SHTF Home Defense: Part 1 – Defending the Perimeter
Dennis jumped on his mountain bike and pedaled as fast as possible through the brush and onto the short trail that would take him directly to the back door of his house in the growing evening darkness. Either his radio or batteries apparently had just chosen this inopportune moment to give out. Traversing the trail quickly on the bike was something he could do even in complete darkness however, as he had traveled it at least twice daily even before the collapse. Less than two minutes earlier he had spotted a truckload of armed men using his binoculars. Dennis knew they were raiders . They had running lights on and he doubted they had night vision equipment. The truck was turning into the entrance of his small, otherwise empty neighborhood and starting up the first hill.
Since the collapse and ensuing pandemic, everyone else in his neighborhood had left, died or been killed. Dennis, his brother’s family and two other small families from the neighborhood were now the sole residents, and even they were making plans to leave within the next week. Things were just becoming way too dangerous now that word had apparently gotten out that there might be a house in this neighborhood worth looting, women worth raping and food, ammo and medicine to the raiders who took it.
Dennis and the other three families had consolidated into the largest house in the neighborhood that had an easy area to clear, was located at one of the highest elevation points of the neighborhood and had a crawl space underneath that they were able to dig out and expand. They had done their best to make it appear as though the house was not lived in, but it was impossible – especially when there were children involved – for there to be complete noise and light discipline all of the time. They were going to be ready to bug out as a group in just a few more days, but based on this truckload of raiders, they were going to have at least one fight between the immediate present and that departure date.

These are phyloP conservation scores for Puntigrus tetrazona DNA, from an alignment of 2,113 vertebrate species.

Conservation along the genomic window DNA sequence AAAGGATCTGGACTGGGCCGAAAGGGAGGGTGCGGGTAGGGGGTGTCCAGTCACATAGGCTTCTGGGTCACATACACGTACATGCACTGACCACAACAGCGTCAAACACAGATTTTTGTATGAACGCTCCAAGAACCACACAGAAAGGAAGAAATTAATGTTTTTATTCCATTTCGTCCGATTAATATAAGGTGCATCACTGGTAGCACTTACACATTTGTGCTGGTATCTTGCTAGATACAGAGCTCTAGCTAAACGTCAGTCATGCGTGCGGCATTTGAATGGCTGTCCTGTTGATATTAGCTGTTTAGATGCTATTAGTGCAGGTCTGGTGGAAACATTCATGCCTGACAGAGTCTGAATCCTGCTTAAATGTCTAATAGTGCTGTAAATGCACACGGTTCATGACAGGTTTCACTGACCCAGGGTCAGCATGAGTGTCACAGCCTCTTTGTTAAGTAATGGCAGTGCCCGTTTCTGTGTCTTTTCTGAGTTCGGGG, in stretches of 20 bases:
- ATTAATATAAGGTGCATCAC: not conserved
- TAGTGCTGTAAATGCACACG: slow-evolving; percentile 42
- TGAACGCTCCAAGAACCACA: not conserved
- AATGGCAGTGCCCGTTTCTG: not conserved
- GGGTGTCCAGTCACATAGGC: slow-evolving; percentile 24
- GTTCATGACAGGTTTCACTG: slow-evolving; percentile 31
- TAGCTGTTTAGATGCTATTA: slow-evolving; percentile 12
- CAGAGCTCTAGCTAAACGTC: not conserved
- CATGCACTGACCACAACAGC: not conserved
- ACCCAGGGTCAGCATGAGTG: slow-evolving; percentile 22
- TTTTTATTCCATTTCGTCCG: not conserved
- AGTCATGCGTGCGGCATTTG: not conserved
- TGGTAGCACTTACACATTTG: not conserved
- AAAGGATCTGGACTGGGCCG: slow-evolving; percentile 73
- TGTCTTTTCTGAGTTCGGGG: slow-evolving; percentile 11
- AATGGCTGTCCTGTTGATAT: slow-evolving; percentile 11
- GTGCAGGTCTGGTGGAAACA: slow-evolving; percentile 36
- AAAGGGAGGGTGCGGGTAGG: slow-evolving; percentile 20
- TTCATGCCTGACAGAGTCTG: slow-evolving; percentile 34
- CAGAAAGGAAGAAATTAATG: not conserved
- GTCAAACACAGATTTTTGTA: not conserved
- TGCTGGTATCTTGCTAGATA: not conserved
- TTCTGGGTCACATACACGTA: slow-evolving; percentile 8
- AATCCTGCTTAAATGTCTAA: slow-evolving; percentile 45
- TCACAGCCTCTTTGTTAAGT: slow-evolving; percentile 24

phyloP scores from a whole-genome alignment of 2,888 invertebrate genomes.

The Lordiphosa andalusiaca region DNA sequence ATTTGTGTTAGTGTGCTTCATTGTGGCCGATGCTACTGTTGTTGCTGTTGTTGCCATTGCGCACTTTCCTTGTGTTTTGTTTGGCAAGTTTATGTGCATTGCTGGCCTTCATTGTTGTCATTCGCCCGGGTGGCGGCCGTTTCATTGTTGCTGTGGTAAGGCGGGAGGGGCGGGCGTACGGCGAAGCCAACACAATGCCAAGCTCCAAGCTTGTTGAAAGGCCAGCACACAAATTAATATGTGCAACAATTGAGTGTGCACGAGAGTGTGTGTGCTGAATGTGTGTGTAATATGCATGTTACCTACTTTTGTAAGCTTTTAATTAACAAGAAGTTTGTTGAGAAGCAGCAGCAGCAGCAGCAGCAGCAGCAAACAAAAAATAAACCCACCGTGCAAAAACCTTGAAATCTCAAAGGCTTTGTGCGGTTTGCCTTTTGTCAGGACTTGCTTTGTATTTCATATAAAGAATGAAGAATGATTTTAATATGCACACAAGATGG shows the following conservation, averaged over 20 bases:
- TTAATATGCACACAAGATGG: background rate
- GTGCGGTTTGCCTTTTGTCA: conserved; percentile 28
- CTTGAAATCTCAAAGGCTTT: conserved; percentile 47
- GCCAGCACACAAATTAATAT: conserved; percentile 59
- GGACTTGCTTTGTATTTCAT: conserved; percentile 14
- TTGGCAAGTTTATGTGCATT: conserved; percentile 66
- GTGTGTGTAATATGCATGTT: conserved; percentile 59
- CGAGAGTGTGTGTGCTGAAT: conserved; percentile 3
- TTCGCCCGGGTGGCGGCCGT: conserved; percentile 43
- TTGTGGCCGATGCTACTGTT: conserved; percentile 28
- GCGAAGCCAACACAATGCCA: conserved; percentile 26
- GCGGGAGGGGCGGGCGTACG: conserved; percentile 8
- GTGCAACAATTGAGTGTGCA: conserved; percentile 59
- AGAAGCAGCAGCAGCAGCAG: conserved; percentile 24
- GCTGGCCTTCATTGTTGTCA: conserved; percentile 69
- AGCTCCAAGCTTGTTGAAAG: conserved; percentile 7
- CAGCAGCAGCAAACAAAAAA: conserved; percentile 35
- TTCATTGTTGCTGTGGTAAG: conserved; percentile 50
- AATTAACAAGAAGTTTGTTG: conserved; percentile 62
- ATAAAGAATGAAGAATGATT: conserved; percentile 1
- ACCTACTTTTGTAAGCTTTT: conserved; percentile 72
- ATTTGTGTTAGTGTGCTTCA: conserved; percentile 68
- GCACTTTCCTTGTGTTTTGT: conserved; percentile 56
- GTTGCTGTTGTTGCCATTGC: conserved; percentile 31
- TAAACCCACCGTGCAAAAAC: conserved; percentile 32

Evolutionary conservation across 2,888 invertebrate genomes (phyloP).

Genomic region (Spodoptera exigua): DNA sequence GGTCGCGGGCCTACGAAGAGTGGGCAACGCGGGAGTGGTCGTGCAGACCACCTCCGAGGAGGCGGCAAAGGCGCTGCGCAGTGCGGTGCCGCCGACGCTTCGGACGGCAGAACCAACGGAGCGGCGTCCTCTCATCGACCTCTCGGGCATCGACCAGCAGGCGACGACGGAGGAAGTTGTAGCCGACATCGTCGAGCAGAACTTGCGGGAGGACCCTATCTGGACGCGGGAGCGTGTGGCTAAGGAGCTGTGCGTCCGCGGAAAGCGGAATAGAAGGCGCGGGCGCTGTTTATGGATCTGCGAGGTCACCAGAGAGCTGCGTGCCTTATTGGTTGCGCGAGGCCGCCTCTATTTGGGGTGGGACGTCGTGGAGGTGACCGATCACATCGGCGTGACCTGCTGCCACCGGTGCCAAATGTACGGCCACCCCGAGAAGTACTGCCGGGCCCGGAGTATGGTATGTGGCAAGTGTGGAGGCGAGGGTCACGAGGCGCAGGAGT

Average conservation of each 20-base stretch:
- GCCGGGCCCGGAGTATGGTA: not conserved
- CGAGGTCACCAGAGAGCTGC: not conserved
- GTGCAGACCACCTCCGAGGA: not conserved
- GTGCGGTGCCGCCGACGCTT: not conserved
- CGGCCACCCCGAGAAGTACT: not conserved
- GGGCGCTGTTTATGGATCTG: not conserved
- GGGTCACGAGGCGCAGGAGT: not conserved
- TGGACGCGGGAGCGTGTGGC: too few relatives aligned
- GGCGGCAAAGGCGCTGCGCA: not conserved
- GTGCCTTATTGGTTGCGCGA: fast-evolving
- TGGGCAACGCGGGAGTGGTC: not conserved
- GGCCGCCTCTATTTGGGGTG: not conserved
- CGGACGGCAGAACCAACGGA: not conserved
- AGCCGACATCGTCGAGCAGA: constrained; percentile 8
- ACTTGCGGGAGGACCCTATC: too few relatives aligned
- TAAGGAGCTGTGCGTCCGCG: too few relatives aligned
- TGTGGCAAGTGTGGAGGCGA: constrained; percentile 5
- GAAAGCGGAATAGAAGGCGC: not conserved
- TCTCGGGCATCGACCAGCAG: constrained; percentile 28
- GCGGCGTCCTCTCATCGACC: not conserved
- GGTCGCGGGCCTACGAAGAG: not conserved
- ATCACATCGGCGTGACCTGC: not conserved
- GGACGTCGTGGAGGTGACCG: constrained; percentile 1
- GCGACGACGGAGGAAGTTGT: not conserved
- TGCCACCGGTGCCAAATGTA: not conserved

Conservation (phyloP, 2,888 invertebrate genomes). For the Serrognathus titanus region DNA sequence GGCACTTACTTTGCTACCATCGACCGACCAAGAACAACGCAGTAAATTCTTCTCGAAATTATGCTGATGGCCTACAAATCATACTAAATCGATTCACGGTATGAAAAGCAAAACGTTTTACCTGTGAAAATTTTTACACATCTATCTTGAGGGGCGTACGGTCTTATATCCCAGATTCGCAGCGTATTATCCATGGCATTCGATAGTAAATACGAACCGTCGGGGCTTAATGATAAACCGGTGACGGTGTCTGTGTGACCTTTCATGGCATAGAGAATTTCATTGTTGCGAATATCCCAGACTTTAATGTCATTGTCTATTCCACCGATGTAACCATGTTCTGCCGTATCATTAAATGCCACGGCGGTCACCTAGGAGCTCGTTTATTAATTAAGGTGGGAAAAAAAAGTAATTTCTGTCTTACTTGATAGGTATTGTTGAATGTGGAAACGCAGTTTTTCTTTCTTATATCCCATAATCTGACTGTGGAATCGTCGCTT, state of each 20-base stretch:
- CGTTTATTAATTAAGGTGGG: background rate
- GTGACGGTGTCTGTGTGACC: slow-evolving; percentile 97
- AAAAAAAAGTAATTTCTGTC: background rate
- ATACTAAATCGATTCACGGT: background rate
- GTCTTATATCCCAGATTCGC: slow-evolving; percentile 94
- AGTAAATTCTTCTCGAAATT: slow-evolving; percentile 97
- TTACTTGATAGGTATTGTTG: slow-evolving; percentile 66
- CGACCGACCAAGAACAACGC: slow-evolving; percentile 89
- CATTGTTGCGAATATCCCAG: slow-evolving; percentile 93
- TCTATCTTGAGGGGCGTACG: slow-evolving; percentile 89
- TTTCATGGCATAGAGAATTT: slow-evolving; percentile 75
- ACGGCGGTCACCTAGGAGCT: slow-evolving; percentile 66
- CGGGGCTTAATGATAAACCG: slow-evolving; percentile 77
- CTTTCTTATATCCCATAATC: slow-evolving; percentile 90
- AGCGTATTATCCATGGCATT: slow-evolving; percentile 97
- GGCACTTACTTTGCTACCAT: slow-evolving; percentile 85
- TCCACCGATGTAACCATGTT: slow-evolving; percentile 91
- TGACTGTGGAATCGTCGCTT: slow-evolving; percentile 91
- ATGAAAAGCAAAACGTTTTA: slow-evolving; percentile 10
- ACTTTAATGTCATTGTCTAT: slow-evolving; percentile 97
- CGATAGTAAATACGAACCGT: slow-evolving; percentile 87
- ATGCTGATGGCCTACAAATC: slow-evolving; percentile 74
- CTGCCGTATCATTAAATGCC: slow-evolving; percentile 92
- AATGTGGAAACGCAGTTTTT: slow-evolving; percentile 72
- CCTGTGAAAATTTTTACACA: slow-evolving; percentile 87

He wheeled up to the house, giving the code word for a full alert to Josh about 500 meters away from the house. Josh was in the closest LP/OP to the trail he rode up on. “Prairie Fire, ETA 2 minutes” He said loudly enough for Josh to hear. For the moment, until they arrived at their final bugout location, they were down to three working FRS radios due to shortages on batteries and limited recharge possibilities. His own radio crackled as he heard Josh pass the word on to the nearside LP/OP that also served as the command center. Dennis noted that apparently his own radio at least received transmissions or maybe the battery was just no longer holding much of a charge.